The Deep South
The veil that has been obscuring continental Antarctica has finally been lifted, as I find myself in the Ohio Range entering a new year. The last days in Antarctica were essentially waiting days, passed by exercises in GPS, and eating McMurdo food.
During one session in processing GPS data, Beth, our resident NAVCO GPS expert, informed Sujoy and me that some Adelie penguins were spotted emerging from the snowstorm preventing us from traveling to the South Pole. We took our first opportunity to scramble along the road skirting the Hut Point embayment, which lies at the top of a rather steep volcanic scree descending towards the sea ice. We spotted two Adelie penguins and one emperor penguin milling about at the edge of the ice, just before the scree. We were somewhat disappointed, as the penguins were far off and hard to see. After a few minutes we turned to head back towards the lab, deciding against going closer for fear of a reprimand from NSF.
As we walked up the road, the penguins, almost as if they sensed it was their last opportunity to get a closer look at these strange red-jacket creatures at the top of the slope, began their determined ascent of the volcanic rubble. Sujoy and I halted, along with a few other penguin-watchers, and stood while the penguins set their path directly towards us! It was amazing, out of all routes, the penguins chose us as their bearing. Their ascent was accompanied by squaks and hopping, with the occasional comical faceplant as a bird would fail to negotiate a large rock in its path. Precariously balanced, wings spread wide, they still moved with about twice the speed up the slope as the average American could. Not bad for flightless sea birds!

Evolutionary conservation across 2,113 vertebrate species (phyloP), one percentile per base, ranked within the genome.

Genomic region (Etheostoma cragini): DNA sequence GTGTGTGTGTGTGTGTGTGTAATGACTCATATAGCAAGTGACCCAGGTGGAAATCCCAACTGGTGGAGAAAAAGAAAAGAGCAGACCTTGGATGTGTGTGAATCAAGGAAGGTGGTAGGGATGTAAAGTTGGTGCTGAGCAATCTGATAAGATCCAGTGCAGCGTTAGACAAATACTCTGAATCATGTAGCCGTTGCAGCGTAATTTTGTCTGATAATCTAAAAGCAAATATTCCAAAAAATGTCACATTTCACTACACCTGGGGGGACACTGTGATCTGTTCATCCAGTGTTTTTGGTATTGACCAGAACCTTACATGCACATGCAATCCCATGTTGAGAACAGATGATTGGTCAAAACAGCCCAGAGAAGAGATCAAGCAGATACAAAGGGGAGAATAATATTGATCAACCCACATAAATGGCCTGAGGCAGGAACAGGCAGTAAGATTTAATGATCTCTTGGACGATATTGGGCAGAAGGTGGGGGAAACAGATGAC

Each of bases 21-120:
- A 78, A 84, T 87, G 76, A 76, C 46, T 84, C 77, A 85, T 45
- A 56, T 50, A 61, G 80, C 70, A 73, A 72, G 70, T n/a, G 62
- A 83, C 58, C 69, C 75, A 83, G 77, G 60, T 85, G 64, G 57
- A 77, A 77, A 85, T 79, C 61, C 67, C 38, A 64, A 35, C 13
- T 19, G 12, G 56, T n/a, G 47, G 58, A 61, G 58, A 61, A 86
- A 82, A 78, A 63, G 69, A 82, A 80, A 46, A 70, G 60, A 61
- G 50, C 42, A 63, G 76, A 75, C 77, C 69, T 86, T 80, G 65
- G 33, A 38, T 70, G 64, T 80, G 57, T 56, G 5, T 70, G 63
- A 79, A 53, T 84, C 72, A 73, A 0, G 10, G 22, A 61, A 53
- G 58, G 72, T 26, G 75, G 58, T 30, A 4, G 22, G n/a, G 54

The two Adelies neared the snow berm directly at our feet, merely a meter-and-a-half away. They did not master this particular obstacle, perhaps due to the front-end loaders roaring by, though they attempted to wallow up as if swimming… Seeing our first wild penguin was certainly a joy for us both, as I was worried there would be no opportunity on this expedition (especially once we reached our inland destination).
Upon the dissipation of the snowstorm, Robert, Sujoy, Peter and I boarded a C-130, and two hours later found ourselves where all lines of longitutude converge, and every direction points north: the South Pole. It was like landing on the moon, with a vast snow-covered ice sheet expanding as far as the eye could see in every direction. It felt wonderful to exist, if only for a little while, at the same place that Norwegian Captain Roald Amundsen first set foot on December 14, 1911. Of course now it has a very industrial appearance, with the construction of the new South Pole Station. The old station, located underneath a dome that is being buried alive by drifting snow, gives the hint of the Planet Hoth.